Joe Cremo scored 1,469 points in three years at Albany. So when he decided to give up his final year of eligibility with the Great Danes and seek another school as a graduate transfer, he received attention from the likes of Kansas, Creighton, and Gonzaga.
One school that didn’t call right away was Villanova, and the 6-foot-4 guard thought, “Well, they’ve got [Donte] DiVincenzo, and they don’t have a need for me.”
Then the call came from Villanova, which Cremo estimated was “probably a month and change” after his recruitment process began. But what he saw and experienced from coach Jay Wright and the Cats was good enough for him to announce Tuesday that he will play his final year with the 2018 national champions.
The addition of Cremo, who will be eligible to play right away, is important for the Wildcats’ depth, given that they could lose as many as four players from last season’s team to the NBA draft.
“It was just a perfect fit,” Cremo said in a telephone interview. “There wasn’t even a question in my mind that that’s the school. Once I got on the phone with coach Wright and all the assistants and talked to them, and then I got around the players, I was like, ‘This is home.’ ”
The Wildcats already have lost consensus national player of the year Jalen Brunson and swingman Mikal Bridges, both of whom have signed with agents. DiVincenzo and forward Omari Spellman are going through the draft process without hiring an agent.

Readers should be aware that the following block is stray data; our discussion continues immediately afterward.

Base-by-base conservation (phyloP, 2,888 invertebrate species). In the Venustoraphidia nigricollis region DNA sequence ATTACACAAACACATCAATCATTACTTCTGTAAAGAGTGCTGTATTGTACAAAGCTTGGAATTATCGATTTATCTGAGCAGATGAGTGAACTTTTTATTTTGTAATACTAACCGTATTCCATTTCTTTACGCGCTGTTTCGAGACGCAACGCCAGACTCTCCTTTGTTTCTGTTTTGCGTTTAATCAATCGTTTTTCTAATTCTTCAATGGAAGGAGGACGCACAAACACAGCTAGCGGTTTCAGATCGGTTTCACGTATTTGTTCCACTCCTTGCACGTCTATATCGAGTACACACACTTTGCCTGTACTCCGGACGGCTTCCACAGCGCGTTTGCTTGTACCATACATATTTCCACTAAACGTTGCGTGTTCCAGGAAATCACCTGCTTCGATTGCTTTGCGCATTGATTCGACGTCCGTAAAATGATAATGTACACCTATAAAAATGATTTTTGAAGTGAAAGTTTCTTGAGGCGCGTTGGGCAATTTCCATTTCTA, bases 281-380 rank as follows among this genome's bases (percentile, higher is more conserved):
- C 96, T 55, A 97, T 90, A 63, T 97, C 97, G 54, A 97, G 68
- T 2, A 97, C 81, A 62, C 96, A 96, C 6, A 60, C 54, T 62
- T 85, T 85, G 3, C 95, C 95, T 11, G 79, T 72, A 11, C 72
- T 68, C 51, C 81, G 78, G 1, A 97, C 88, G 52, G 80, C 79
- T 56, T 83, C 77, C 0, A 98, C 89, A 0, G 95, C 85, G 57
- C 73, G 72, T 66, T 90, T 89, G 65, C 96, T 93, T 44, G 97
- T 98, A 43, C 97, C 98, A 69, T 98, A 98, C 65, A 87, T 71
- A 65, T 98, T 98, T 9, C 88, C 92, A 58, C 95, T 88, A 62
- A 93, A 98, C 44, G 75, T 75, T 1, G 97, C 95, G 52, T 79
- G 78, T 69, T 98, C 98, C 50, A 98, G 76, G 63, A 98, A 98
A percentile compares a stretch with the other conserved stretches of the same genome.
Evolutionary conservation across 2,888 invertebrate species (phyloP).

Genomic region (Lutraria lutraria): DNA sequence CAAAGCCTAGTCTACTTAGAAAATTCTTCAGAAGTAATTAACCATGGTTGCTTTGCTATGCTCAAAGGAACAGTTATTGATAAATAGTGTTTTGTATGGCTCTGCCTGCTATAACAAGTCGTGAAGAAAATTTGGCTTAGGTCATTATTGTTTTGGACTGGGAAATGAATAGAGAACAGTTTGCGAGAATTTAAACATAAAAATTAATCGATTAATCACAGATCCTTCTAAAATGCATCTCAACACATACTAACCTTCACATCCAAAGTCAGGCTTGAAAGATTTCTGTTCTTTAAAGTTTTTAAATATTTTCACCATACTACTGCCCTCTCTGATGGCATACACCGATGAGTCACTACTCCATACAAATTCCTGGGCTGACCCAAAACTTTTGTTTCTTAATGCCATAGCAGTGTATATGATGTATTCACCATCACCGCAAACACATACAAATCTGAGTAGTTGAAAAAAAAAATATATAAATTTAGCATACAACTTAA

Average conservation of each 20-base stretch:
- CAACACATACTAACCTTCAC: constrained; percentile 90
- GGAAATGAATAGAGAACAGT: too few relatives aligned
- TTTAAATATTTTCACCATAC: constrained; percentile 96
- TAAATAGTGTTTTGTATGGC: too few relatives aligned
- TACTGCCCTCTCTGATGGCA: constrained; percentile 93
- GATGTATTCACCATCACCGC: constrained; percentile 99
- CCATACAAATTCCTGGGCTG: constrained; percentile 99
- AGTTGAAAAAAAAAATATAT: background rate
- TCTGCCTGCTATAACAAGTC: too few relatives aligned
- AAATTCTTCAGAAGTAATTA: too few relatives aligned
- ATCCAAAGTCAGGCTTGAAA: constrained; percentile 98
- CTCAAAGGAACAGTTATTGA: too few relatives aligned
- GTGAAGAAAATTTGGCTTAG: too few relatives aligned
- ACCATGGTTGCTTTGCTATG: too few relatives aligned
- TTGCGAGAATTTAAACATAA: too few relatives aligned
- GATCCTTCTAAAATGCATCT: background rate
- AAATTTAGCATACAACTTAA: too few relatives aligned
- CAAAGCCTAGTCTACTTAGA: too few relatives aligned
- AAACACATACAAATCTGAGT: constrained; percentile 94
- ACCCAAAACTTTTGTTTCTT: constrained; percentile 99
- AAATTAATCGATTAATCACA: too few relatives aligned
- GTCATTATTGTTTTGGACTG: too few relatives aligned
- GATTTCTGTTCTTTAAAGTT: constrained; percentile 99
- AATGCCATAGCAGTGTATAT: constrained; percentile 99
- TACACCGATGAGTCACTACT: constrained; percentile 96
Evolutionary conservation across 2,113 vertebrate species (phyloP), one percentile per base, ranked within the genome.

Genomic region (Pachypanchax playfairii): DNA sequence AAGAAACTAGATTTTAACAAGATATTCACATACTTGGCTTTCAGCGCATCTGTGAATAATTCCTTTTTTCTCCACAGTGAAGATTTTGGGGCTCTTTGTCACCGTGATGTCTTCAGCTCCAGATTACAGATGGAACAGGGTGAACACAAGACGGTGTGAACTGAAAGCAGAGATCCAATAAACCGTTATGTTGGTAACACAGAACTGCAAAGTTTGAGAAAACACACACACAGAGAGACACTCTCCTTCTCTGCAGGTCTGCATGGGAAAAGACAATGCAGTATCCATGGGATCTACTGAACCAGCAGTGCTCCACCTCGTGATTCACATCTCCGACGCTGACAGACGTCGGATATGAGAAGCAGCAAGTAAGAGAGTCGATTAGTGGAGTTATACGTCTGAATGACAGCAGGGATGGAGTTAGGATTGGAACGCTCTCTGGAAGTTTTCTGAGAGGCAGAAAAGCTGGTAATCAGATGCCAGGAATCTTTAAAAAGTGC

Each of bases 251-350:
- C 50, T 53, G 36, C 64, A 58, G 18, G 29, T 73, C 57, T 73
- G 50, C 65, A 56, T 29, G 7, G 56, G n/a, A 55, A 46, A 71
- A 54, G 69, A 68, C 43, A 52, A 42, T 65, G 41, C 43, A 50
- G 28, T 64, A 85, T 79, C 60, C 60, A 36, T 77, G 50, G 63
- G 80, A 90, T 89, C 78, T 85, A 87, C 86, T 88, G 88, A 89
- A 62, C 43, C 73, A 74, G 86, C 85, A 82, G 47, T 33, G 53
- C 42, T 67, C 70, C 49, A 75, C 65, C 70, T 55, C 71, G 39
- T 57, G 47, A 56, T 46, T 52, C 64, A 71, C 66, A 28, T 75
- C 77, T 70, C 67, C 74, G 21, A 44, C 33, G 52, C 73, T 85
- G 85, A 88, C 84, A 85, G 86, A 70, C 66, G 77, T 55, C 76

All four players will participate in next week’s NBA draft combine in Chicago. DiVincenzo, the most outstanding player of the Final Four, and Spellman must decide by May 30 whether they want to return to Villanova or enter the draft.
Cremo, who averaged a team-high 17.8 points per game, fourth in America East, spent three days at Villanova last week and played pickup ball against his new teammates.
“As soon as I stepped on campus, it felt like a family,” he said. “Coach Wright and those guys spent so much time with me, I just felt they were really bought in. All the guys, they made me seem like one of their brothers. It’s like family, and those guys play their hearts out for each other. I could just tell that in pickup.”
Cremo is an excellent three-point shooter, leading America East from beyond the arc (45.8 percent) and ranking fourth in threes made (2.4 per game). He also finished fifth in assists (3.8 per game) and free-throw percentage (81.9 percent).
He leaves a team that posted its fourth consecutive season of 20-plus wins and joins a unit that has won two national championships in three years. He calls it “a big step.”
“I know at Villanova, I’m surrounding myself with the right people and the people that are about the right things in life – not just basketball, but life in general,” Cremo said. “When I have that support system and everybody’s bought in on both sides, then it’ll be easier for me to go out there and compete.”